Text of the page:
Wednesday, May 9, 2012

2012.05.09 One Guru, Two Gurus, Three, Four, and More

I went to hear Gloria Steinem speak in the early ’80s at Hartford College for Women in Connecticut. The lecture hall was packed with over a hundred women—and three men, one of them my husband who indulges most of my whims and also counts himself a feminist.

There were no seats except a few banking the side of the podium right up front. The usher apologized for the unfortunate sidelined seats. We thought they were perfect. Who would worry about a front view when you can view, with no neck craning, a profile as glamorously elegant as Steinem’s? 

The last time I’d  felt swoony like that was as a young teen over Elvis’s “Heartbreak Hotel.”

Steinem was graduated in 1956 from Smith College, just 4 years ahead of me. I didn’t even know that; nor had I read her books and was not a subscriber to Ms magazine.  But I was in love with Steinem’s voice because she was saying out loud in the public media what I’d sequestered in journals over many years. She awakened my soul and stretched its every nerve, as the hymn text suggests.

I wanted to hear that voice with my ears. She’d become one of my gurus, a spiritual teacher who had nothing to do with church, religion, or even spirituality in an obvious way.

Gloria Steinem embodied a whole movement. She wasn’t the first to stand up for women’s rights but she has remained the go-to guru for over 40 years since first advocating for the Equal Rights Amendment in 1970. (That was three years before I knew I even needed a woman guru, or anything but the joy of my children’s laughter and the drone of the vacuum cleaner.) 

When Steinem stepped up to the podium the applause and cheers were as robust as any you’d hear today from crazy mad fans at a sports event or a rock concert.  Women can roar. 

I was surprised that Steinem, although passionate and eloquent, was quite soft-spoken. I expected  a pep rally voice or a preacha. I expected waving hands and pointing fingers. I expected a “man”! But Gloria spoke calmly, with focus and direction about justice for women. And she spoke without using the vocabulary of war and fight. Stunning!  Her presence and clear voice hushed the crowd and opened our ears.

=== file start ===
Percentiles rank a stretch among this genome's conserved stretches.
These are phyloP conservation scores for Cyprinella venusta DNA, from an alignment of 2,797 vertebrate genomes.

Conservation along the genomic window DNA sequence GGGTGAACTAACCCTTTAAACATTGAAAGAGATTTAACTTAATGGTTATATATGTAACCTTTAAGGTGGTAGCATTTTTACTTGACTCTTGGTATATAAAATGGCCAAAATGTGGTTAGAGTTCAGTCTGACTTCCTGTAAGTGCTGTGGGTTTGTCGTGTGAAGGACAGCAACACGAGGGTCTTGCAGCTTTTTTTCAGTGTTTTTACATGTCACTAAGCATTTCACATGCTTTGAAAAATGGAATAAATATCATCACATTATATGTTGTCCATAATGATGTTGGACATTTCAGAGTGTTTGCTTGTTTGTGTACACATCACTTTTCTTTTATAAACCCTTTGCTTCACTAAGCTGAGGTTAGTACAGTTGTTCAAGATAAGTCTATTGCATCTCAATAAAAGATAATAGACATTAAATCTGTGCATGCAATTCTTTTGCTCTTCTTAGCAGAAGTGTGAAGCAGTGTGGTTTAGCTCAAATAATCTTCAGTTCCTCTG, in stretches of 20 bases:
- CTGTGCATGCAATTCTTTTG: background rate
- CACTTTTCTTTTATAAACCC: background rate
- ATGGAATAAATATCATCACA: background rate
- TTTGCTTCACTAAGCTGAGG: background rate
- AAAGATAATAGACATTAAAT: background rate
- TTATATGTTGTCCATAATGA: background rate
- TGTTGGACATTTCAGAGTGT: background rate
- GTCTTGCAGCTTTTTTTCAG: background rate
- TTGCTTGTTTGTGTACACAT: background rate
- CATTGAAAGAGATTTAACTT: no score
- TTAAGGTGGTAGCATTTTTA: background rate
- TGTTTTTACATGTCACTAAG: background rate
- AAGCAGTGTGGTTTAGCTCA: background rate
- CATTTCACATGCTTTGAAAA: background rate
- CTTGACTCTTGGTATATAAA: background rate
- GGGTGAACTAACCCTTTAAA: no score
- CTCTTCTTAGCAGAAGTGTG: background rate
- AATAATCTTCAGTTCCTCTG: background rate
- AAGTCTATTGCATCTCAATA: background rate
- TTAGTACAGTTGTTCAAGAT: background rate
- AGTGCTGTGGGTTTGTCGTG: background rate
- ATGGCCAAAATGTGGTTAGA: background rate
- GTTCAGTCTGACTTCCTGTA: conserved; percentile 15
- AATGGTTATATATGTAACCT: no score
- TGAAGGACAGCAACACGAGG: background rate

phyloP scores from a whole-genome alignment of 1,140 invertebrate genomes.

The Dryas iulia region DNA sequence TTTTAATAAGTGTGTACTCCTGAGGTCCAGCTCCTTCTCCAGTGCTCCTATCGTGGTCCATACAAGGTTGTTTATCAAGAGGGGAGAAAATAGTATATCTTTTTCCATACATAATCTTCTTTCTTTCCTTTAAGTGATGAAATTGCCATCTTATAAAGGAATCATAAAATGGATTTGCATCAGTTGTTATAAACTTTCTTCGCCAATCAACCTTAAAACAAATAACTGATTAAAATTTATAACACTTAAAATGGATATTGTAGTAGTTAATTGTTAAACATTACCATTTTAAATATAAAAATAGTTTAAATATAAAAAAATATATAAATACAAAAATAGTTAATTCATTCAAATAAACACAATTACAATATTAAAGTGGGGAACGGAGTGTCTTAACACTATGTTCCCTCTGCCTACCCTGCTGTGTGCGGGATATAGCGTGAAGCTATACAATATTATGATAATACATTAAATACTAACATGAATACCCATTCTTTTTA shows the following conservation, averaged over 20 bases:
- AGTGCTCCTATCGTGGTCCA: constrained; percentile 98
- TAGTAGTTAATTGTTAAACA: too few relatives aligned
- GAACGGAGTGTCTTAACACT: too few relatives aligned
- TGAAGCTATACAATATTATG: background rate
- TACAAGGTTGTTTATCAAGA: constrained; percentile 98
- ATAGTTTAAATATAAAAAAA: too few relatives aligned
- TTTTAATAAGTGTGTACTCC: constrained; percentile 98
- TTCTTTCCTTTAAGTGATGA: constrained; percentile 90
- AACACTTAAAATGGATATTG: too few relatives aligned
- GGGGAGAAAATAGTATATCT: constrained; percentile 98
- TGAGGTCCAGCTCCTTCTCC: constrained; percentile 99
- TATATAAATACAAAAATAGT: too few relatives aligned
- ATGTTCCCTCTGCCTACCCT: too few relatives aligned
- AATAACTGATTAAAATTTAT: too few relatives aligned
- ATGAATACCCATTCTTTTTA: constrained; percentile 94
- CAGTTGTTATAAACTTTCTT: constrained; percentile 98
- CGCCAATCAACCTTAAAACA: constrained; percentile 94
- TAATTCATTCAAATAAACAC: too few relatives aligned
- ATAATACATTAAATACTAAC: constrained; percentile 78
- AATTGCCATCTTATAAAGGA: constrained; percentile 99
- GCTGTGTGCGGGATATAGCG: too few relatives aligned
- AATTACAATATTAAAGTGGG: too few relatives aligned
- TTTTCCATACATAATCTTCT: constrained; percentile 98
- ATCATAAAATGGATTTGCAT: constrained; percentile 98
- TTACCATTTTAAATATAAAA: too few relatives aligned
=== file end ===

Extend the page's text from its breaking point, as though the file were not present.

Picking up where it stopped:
At the end of her talk she commended the courage of the three men in the audience. They stuck out like sore thumbs.  With a wry but not derisive grin, Gloria Steinem made them “honorary women” to protect them for “the revolution to come.”

That gesture I’m sure was something Jesus would have done. It gave me the Easter shivers.

Currently Steinem is working at Smith College on an archive that reflects the diversity of feminism. Like Christianity, feminism is a movement not a place or a person, and it has ballooned, thanks to the Internet, into a vast network organized for gender justice and equivalence, and also for a just society period. 

So no single feminist guru has emerged.  But do we need one?

Feminism’s slowly emerging fourth wave isn’t the kind of enemy-driven push for inclusion and empowerment I was part of in the late ’70s.  It is more spiritual, steadied by the drum of multiple voices. Steinem herself is quoted in a March 18, 2012 article in the New York Times Sunday Styles section: “It’s obviously a great sign of growth and success that the media no longer try to embody the bigness and diversity of the women’s movement in one person.”

I am reminded of the biblical women at the tomb of Jesus, looking for their guru and finding an empty tomb, a burial shroud, and their own terror. So they ran away.  But they stayed together—and talked, as women do, maybe strategized about how to tell a miracle.

Later the small band of women hooked up with their brothers, discerned the message of Easter’s God of new life, and started a movement that grew, fizzled, grew some more, got inflated and exclusive, nearly lost breath, then re-membered its own message: We are centered in, and motivated by Love, not fear.

The biblical women decided that the best way to get something holy across was to do it together.  Even Jesus refused kingship and the kind of guru-worship his world demanded.

I still long for a guru. And I know there is a better way.   

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